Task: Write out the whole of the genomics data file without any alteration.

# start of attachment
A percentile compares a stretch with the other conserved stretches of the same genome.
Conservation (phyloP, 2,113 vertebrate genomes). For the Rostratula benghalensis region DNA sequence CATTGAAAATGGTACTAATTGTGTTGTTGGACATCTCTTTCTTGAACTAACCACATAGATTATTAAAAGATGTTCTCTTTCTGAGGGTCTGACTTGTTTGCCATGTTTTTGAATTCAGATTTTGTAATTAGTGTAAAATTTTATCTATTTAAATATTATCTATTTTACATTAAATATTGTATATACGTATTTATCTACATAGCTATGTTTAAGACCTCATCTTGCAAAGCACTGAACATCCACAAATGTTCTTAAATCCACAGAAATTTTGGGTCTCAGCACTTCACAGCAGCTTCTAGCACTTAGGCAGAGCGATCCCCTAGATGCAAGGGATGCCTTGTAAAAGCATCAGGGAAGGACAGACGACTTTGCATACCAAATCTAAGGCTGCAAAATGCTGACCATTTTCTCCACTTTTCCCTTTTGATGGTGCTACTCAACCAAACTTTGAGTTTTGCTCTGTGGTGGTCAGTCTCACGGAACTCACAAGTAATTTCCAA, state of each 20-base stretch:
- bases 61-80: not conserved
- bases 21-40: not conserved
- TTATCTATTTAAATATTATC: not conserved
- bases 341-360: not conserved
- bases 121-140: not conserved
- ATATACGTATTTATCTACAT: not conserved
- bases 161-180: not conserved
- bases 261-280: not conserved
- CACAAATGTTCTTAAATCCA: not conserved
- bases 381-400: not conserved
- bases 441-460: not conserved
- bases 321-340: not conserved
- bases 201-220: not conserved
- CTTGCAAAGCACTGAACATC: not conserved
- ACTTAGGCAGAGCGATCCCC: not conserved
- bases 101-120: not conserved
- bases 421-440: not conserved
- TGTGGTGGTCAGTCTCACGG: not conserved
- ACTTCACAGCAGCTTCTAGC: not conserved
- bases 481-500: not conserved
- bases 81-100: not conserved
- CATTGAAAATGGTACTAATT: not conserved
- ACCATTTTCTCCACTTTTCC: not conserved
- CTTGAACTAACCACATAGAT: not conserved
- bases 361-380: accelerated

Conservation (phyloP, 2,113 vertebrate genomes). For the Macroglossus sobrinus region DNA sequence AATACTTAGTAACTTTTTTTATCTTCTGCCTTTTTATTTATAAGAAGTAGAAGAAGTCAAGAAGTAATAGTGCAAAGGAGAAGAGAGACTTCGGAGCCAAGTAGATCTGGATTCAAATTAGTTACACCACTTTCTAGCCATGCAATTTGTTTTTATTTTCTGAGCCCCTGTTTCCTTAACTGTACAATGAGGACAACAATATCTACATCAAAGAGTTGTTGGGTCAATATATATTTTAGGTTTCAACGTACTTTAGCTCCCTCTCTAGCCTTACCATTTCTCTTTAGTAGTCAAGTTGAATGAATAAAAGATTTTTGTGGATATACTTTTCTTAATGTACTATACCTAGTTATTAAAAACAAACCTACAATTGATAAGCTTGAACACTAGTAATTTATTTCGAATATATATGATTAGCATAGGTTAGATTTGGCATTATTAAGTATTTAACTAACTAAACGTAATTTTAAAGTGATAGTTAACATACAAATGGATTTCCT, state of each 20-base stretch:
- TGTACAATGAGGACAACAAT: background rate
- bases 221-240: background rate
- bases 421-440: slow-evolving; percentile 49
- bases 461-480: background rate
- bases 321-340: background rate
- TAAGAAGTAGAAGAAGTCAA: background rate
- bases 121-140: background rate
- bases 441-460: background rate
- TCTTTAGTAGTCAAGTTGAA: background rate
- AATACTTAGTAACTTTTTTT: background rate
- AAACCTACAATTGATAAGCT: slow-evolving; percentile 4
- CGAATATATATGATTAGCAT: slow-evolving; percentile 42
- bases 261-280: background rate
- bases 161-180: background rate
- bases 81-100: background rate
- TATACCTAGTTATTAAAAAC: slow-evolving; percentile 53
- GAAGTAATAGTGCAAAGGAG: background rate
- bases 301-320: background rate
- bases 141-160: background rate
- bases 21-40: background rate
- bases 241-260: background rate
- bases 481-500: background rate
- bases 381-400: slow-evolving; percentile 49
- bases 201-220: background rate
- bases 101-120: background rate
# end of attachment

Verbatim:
A percentile compares a stretch with the other conserved stretches of the same genome.
Conservation (phyloP, 2,113 vertebrate genomes). For the Rostratula benghalensis region DNA sequence CATTGAAAATGGTACTAATTGTGTTGTTGGACATCTCTTTCTTGAACTAACCACATAGATTATTAAAAGATGTTCTCTTTCTGAGGGTCTGACTTGTTTGCCATGTTTTTGAATTCAGATTTTGTAATTAGTGTAAAATTTTATCTATTTAAATATTATCTATTTTACATTAAATATTGTATATACGTATTTATCTACATAGCTATGTTTAAGACCTCATCTTGCAAAGCACTGAACATCCACAAATGTTCTTAAATCCACAGAAATTTTGGGTCTCAGCACTTCACAGCAGCTTCTAGCACTTAGGCAGAGCGATCCCCTAGATGCAAGGGATGCCTTGTAAAAGCATCAGGGAAGGACAGACGACTTTGCATACCAAATCTAAGGCTGCAAAATGCTGACCATTTTCTCCACTTTTCCCTTTTGATGGTGCTACTCAACCAAACTTTGAGTTTTGCTCTGTGGTGGTCAGTCTCACGGAACTCACAAGTAATTTCCAA, state of each 20-base stretch:
- bases 61-80: not conserved
- bases 21-40: not conserved
- TTATCTATTTAAATATTATC: not conserved
- bases 341-360: not conserved
- bases 121-140: not conserved
- ATATACGTATTTATCTACAT: not conserved
- bases 161-180: not conserved
- bases 261-280: not conserved
- CACAAATGTTCTTAAATCCA: not conserved
- bases 381-400: not conserved
- bases 441-460: not conserved
- bases 321-340: not conserved
- bases 201-220: not conserved
- CTTGCAAAGCACTGAACATC: not conserved
- ACTTAGGCAGAGCGATCCCC: not conserved
- bases 101-120: not conserved
- bases 421-440: not conserved
- TGTGGTGGTCAGTCTCACGG: not conserved
- ACTTCACAGCAGCTTCTAGC: not conserved
- bases 481-500: not conserved
- bases 81-100: not conserved
- CATTGAAAATGGTACTAATT: not conserved
- ACCATTTTCTCCACTTTTCC: not conserved
- CTTGAACTAACCACATAGAT: not conserved
- bases 361-380: accelerated

Conservation (phyloP, 2,113 vertebrate genomes). For the Macroglossus sobrinus region DNA sequence AATACTTAGTAACTTTTTTTATCTTCTGCCTTTTTATTTATAAGAAGTAGAAGAAGTCAAGAAGTAATAGTGCAAAGGAGAAGAGAGACTTCGGAGCCAAGTAGATCTGGATTCAAATTAGTTACACCACTTTCTAGCCATGCAATTTGTTTTTATTTTCTGAGCCCCTGTTTCCTTAACTGTACAATGAGGACAACAATATCTACATCAAAGAGTTGTTGGGTCAATATATATTTTAGGTTTCAACGTACTTTAGCTCCCTCTCTAGCCTTACCATTTCTCTTTAGTAGTCAAGTTGAATGAATAAAAGATTTTTGTGGATATACTTTTCTTAATGTACTATACCTAGTTATTAAAAACAAACCTACAATTGATAAGCTTGAACACTAGTAATTTATTTCGAATATATATGATTAGCATAGGTTAGATTTGGCATTATTAAGTATTTAACTAACTAAACGTAATTTTAAAGTGATAGTTAACATACAAATGGATTTCCT, state of each 20-base stretch:
- TGTACAATGAGGACAACAAT: background rate
- bases 221-240: background rate
- bases 421-440: slow-evolving; percentile 49
- bases 461-480: background rate
- bases 321-340: background rate
- TAAGAAGTAGAAGAAGTCAA: background rate
- bases 121-140: background rate
- bases 441-460: background rate
- TCTTTAGTAGTCAAGTTGAA: background rate
- AATACTTAGTAACTTTTTTT: background rate
- AAACCTACAATTGATAAGCT: slow-evolving; percentile 4
- CGAATATATATGATTAGCAT: slow-evolving; percentile 42
- bases 261-280: background rate
- bases 161-180: background rate
- bases 81-100: background rate
- TATACCTAGTTATTAAAAAC: slow-evolving; percentile 53
- GAAGTAATAGTGCAAAGGAG: background rate
- bases 301-320: background rate
- bases 141-160: background rate
- bases 21-40: background rate
- bases 241-260: background rate
- bases 481-500: background rate
- bases 381-400: slow-evolving; percentile 49
- bases 201-220: background rate
- bases 101-120: background rate